*If you watched Disney’s Frozen and actually liked the movie, don’t read this. If you haven’t watched Disney’s Frozen, but plan on doing so, don’t read this. In fact, I can’t think of any reason for you to read this unless you didn’t quite enjoy it, and are looking for a similar opinion. Spoilers abound.*
When we saw the first trailer for Frozen, Mad got a kick out of the snowman blowing his head off when he sneezed. When we later asked her if she wanted to actually watch the movie, however, she said no, reasoning that she didn’t know what would happen to the snowman’s head. She has peculiar concerns sometimes. Well, we asked her again this weekend and she deemed herself ready to watch the movie. It didn’t surprise me in the least that Lynnette and Madison really liked the movie. Madison is 5 and Lynnette loves musicals, so Frozen was right in their respective wheelhouses.
I suspect that Lynnette is drawn to the film because it is fashioned closer to a musical (Frozen even starts with a song sung by men while engrossed in physical labor like Les Miserables). Most of the recent Disney films feature music, but in the background. In Frozen, the characters actually sing the songs like the Disney movies we grew up with, with the added twist of having a few of the songs repeated in variations throughout the movie. It’s not like The Little Mermaid or The Lion King which feature a bunch of unrelated songs like “Kiss the Girl” and “Under the Sea” or “I Just Can’t Wait to Be King” and ” Be Prepared.” The small handful of songs in Frozen subtly repeat throughout the movie, slightly altered to fit the events and/or mood of the plot. I again, I suspect this part of the stickiness of the film’s soundtrack.
Frozen is a cute movie. I can understand why kids love it. I suppose my complaints are a function of time; Frozen probably should have been a 5-episode mini-series instead of a two-hour movie.
My primary problem with the overall story is that it feels wholly unoriginal because it features too many obvious pieces of other movies or stories. The two main characters, sisters Elsa and Anna (left) are callbacks to the sisters in Wicked (one is a freak, the other is not) or Harry Potter (Harry’s mother had powers, her sister did not) whose parents die when they are young. Frozen accelerates through their adolescence, stopping again when Elsa is of age to officially ascend to the throne. Why would Anna have such an undying loyalty to a sister who A) ignores her completely, and B) never explains why?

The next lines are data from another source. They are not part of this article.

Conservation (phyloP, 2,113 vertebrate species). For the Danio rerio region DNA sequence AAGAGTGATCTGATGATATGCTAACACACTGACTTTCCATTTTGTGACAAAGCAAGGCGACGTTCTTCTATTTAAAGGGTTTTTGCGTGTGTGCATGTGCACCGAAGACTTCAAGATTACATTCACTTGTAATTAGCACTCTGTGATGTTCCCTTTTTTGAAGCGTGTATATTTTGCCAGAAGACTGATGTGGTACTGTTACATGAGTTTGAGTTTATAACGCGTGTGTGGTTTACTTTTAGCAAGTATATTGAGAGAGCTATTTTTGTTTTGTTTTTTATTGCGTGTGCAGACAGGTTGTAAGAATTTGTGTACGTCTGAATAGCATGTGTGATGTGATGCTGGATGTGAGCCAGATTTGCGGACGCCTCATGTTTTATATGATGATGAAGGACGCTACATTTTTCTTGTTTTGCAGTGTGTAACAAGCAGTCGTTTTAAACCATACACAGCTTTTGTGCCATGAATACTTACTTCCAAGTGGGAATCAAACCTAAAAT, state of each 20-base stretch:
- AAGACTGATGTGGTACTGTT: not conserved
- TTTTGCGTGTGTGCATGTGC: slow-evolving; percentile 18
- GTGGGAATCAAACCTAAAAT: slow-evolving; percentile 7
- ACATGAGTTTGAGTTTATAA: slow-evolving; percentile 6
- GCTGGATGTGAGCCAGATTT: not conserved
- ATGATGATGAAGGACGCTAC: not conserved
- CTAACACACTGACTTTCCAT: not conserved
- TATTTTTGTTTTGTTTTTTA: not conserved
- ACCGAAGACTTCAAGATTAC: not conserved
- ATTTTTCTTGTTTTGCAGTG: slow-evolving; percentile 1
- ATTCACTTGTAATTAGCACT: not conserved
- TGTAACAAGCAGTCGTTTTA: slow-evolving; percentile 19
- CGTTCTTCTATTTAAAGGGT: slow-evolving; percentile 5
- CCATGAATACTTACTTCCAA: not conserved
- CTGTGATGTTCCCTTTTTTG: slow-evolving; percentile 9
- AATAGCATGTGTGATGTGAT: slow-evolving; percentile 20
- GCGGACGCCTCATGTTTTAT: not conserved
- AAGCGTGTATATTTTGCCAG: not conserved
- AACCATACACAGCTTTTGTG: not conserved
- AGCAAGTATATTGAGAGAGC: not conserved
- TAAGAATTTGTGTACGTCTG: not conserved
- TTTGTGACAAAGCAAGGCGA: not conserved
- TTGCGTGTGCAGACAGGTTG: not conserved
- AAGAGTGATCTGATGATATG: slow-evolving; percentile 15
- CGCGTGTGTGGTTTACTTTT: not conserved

Early on in the movie, Elsa accidentally drills Anna with a ice bolt to the head, and their parents hustle Anna to a community of forest trolls. Apparently, there is some kind of forest magic (Brave) and the trolls are better equipped to handle Elsa’s ice powers than the humans are. The whole series of events is troublesome. When Anna is unconscious, the king says he knows where he has to go, and leads the family into the forest. The king knows exactly where the trolls live, and the trolls appear to recognize the king, but then the head troll asks of Elsa’s power “born or cursed” to derive its source. So he has no prior history with this family? Then how did the king know to seek the trolls out? The troll cures Anna, but additionally removes her memory of the event. So there’s magic in this world, but it’s never explained from where or why.
Clearly, the main conflict in the film is the relationship between the sisters, but that won’t do in a kids’ movie. That kind of conflict is subtle and requires a better understanding of human emotions and experiences. I get it. Frozen not only refers to the temperatures created by Elsa’s Iceman-esque powers, but also her inability to live any kind of life because of her own fear of them. She comes to the conclusion that living alone in a palace of ice is preferable to hiding in a bedroom.
But kids won’t get that, so Hans (left) is the ostensible antagonist of the movie who reveals his love for Anna was a ruse so he could ascend to power in a realm not his own (a perfect time for me to turn to Madison and speak ill of boys). Really, that’s his entire motivation for being a scoundrel: he was the 13th born son and knew he’d never be king on his own; he had to marry in. I guess. He was basically Ewan McGregor in Angels and Demons.
The most glaring problem, though, is the film’s resolution. Basically, after spending the first 18 years of her life not understanding or being able to control her ice powers, Elsa has an epiphany is suddenly able to control them absolutely, in the span of about 3 minutes. Not even Dr. Greg House figured things out that quickly, and at least he had years of practice. Frozen could have been a pretty compelling story, actually, but it took shortcuts in relying so heavily on people’s established understanding of the genre, of princess culture, of Disney movies. The movie hit all the beats, but too quickly and without fleshing them out. And I won’t even get into Olaf.
The cynic in me totally gets it, though. It’s not even as good as Tangled, and it’s something of a running joke between Lynnette and I. I have a theory that you can tell how good a Disney movie is going to be by looking at the cast. Cars gets Owen Wilson, Larry the Cable Guy, and Paul Newman. Planes got Dane Cook and small cameos from Goose and Iceman. No matter, though. Disney has added two more princesses to its roster and that noise you hear is Disney high-ups high-fiving each other while printing their own money.